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Frenchman Laurent Vidal claimed his first ITU World Cup win with an electrifying sprint in Mooloolaba, just pipping reigning champion Brad Kahlefeldt and another Frenchman, David Hauss, on the line in the first major event of the 2012 season.
In the final of four 2.5km laps in Mooloolaba, it came to a lead group of five, Australia’s Brendan Sexton was the first to lose touch with the leaders leaving Mario Mola, Vidal, Hauss and Kahlefeldt. It all came down to the final finishing chute, and Vidal said his strategy to save some energy for the final 400m had paid off.
“I’ve been racing Mooloolaba a couple of times so I know you have to be a little bit conservative on the course so I gave it all on the last 400 meters because I knew Brad was a pretty strong finisher,” vidal said. “I went all in for four-hundred metres.”
Vidal then dedicated his debut win to his adopted home of Christchurch and the people of New Zealand.
“I work half of the year with the Kiwis, I live in Christchurch for half the year with Andrea (Hewitt), my girlfriend, we’ve had some devastation with the earthquake so I’m happy today to give them (the people of Christchurch) a little bit of this victory because I’m 49 per-cent Kiwi, I’m not ashamed to say that, it’s large part of my life,” he said. “It’s the Kiwi attitude, keep on smiling, it’s great, everything is fine and hopefully Andrea has a good one tomorrow.”
Kahlefeldt’s second place meant he missed out on securing three Mooloolaba wins in a row by just one second, but he did claim his sixth Australian national championship and was happy with the hit-out.
“You’ve got to be happy, I was second and won my sixth Australian title today,” he said. “I tried to gather in Laurent in the last sprint, I thought we went a bit early. I got close to him, I thought if I keep pushing him I may be able to get around him but he’s just to strong. The last couple of hundred he was fantastic. I’m very happy with second, I gave it all I could, I probably lacked a little bit of speed. My build up has been mainly strength and endurance, I’m very happy with where I’m at and hopefully I can get better and better throughout the season.”
It was Hauss’ second consecutive podium in Mooloolaba, he also claimed bronze last year, and he attracted plenty of attention in a standard issue suit after his racing suit was lost on route to Australia.
” I got a pretty sweet race today, I was second after the swim and broke away on the first lap on the bike, I was waiting for the run,” Hauss said. “I felt really confident on my run today, I really pushed on the last kilometre but the sprint finish was a bit fast for me but I’m really happy to get third on the podium, like last year, and Laurent winning his first World Cup here. We’ve been training together for the last month so it’s good.”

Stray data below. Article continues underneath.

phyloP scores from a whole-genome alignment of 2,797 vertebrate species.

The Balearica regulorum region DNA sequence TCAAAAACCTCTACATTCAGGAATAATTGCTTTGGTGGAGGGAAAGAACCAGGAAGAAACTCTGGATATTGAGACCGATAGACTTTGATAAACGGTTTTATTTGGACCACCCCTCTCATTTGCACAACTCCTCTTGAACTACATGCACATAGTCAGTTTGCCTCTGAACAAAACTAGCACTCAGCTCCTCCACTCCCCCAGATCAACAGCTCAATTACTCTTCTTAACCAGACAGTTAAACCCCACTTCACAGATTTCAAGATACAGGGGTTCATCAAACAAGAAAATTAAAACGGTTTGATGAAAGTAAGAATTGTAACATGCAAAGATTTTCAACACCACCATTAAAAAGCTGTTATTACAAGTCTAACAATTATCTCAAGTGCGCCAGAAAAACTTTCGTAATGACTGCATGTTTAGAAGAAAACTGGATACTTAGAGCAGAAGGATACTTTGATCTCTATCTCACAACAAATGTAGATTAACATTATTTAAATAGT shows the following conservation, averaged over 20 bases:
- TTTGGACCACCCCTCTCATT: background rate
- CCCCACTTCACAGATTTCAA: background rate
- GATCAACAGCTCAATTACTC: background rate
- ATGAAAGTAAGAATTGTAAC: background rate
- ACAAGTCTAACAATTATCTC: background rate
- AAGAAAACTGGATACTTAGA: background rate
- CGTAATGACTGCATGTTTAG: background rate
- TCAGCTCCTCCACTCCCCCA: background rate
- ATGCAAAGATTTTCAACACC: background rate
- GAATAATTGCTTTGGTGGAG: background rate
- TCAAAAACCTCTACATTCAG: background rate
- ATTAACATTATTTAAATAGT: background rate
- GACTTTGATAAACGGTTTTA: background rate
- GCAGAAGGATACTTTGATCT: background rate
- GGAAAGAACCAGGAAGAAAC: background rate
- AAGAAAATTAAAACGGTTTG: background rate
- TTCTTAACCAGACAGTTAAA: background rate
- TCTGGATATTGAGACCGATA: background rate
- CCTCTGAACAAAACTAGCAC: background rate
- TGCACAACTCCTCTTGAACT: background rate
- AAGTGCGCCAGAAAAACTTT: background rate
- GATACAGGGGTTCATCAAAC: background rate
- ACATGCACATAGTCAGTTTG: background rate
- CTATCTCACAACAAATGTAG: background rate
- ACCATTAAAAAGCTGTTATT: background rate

The men’s race had plenty of drama from the start, Australia’s James Seear lead the one-lap 1.5km ocean swim and was first out of T1, but most of the main contenders were in a large group of 25 that formed on the first lap. Within two laps a chase pack being led by Brendan Sexton bridged to the main pack, and then a second chase pack being led by Chris McCormack also caught the leaders, and that number ballooned to over 40. While there was a few attempts at a breakaway, none stuck until the final lap when Ryosuke Yamamoto, Bryce McMaster, James Seear and Jack Hickey jumped and had a small lead of 20 seconds leaving T2.
While the eventual top four started about 30 seconds back, they quickly reeled those in front in and from the halfway point it looked like the winners would come from a group of eight that also included German’s Sebastian Rank and Steffen Justus, and Great Britain’s William Clarke.
But in the end it came down to an all out sprint for the line, Vidal made his move with 400m to go. With an impressive kick, he not only stayed ahead of Kahlefeldt and Hauss, but pulled away in the final 100m metres to secure the win and keep up France’s impressive World Cup streak. Other French athletes to claim career first World Cup wins in the last six months include Jessica Harrison, Carole Peon and Etienne Diemunsch.
In the Olympic qualification battle, Mola’s fourth-placed finish was a positive for Spain’s attempt as they try to secure three places on the start-line for the men’s race, Germany’s three-top 10 results will help their campaign, while Kyle Jones top-10 finish should ensure Canada will move into the eighth spot on the simulation list – ahead of Russia – and for now, will have three places on the men’s startling in London. Another top-5 finish for Sexton also bodes well for his individual Australian selection, as possibly the second man on Triathlon Australia’s team behind the pre-selected Kahlefeldt.
In other notable results Australian veteran Chris McCormack was in doubt to start because of flu, ended-up bridging a one-minute gap from the swim on the bike, but then pulled out on the run. Courtney Atkinson, who came out in the top five of the swim, finished 33rd. A number of other athletes took a tumble on the rain-slicked course, and did not finish.